For Henderson, the GAO report "confirms what those of us in the advocacy community have been saying for many years." In "almost every significant area," he observed, Bush appointees ignored the reality "of the American experience with race." They tried to shut down voluntary school-desegregation efforts, even though overwhelming evidence showed that segregation remained a serious problem. And they did virtually nothing to stop the predatory and discriminatory lending practices that targeted inner-city residents and were "at the very fore of the financial collapse." As Henderson says, the civil-rights community has been criticizing Bush's policies for some time. A 2007 report by the Citizens' Commission on Civil Rights and the Center for American Progress documented the injection of a blatant political agenda into the workings of the Civil Rights Division. The counsel of career staffers was summarily rejected, a section chief was removed by political appointees, numerous high-ranking career attorneys were involuntarily transferred, and a hiring system that emphasized credentials and qualifications was thrown out. The result, said the report, was the resurfacing of the perception of favoritism, cronyism, and political influence.
Another report, issued earlier this year by LCCR, argued that not only did the Civil Rights Division of the Justice Department become more politically partisan, but so did the U.S. Commission on Civil Rights. That process, says LCCR, actually began under the Reagan administration, but Bush took it to a new level. Among other things, he undermined the bipartisanship of the commission that, by law, was supposed to be bipartisan: "On two occasions in recent years, sitting commissioners have changed their party affiliations from Republican to Independent, thus enabling President Bush to appoint additional Republicans to the commission," noted the report.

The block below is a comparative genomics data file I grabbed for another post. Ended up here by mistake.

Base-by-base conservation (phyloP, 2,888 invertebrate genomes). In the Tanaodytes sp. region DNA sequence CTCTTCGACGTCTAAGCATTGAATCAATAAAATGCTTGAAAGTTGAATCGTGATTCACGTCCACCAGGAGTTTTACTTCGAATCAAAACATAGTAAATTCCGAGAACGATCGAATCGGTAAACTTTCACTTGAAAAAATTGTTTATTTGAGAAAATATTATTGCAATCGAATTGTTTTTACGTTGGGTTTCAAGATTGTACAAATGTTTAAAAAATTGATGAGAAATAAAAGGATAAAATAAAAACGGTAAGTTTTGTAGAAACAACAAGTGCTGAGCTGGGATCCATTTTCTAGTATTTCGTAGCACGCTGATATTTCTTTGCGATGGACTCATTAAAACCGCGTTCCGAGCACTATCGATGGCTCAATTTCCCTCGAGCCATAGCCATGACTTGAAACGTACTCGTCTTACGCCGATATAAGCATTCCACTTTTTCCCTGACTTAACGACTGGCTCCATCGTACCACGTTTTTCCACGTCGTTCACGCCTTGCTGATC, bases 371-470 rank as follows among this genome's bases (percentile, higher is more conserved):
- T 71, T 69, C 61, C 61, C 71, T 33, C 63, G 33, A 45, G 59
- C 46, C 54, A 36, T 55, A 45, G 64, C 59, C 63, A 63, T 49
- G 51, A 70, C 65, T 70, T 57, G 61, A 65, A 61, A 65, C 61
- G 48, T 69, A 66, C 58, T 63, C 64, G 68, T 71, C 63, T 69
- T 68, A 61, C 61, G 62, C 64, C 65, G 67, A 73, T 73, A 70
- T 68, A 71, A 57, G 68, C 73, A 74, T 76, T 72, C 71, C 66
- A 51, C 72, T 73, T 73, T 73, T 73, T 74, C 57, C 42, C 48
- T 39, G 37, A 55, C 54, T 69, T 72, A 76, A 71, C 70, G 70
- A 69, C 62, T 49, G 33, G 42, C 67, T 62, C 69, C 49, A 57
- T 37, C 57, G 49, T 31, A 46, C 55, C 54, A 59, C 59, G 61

Another study, released last year by a coalition of organizations, including LCCR, documented the civil-rights section's sidestepping its responsibilities to root out housing discrimination: "Only a handful of cases address issues involving real estate sales and only five address racial discrimination in subsidized or low income housing. There has been a significant reduction in fair lending cases, and no recent cases have been brought that directly address the types of discriminatory predatory lending practices partly responsible for the present financial crisis."
Like many veterans of the Justice Department, Alan Jenkins, who served as assistant to the solicitor general under Clinton, is saddened by what happened under Bush: "It's a tragedy . . . and it's going to take years and years to rebuild." No administration "has had to start from scratch the way the Obama administration has," notes Jealous.
Not so long ago, Jealous recalls, Republican administrations were not always so thoroughly hostile to civil rights. President Eisenhower was behind the Civil Rights Act of 1957. And Presidents Nixon and Ford were supportive of certain civil-rights remedies as well. But somewhere along the line, civil rights became a Democratic thing. Not that the Republican Party is a monolith. But it is torn between those who see minority advocates as evil and those who see inclusion as the only option for a future. It is impossible to know, at this point, which faction will ultimately prevail—or whether a new Republican administration would try to reprise the zealotry of the Bush years.
What is clear, to the NAACP's Jealous at least, is that the present situation is absurd. Advocates for human rights need friends across the political spectrum, he says. "We have to establish a beachhead in the Republican Party." It's hard to disagree with the sentiment. It's also hard to see how that can happen absent the party itself recognizing that the impulse to fight for social justice springs not from some foreign ideology but is the cornerstone of America's original promise to itself.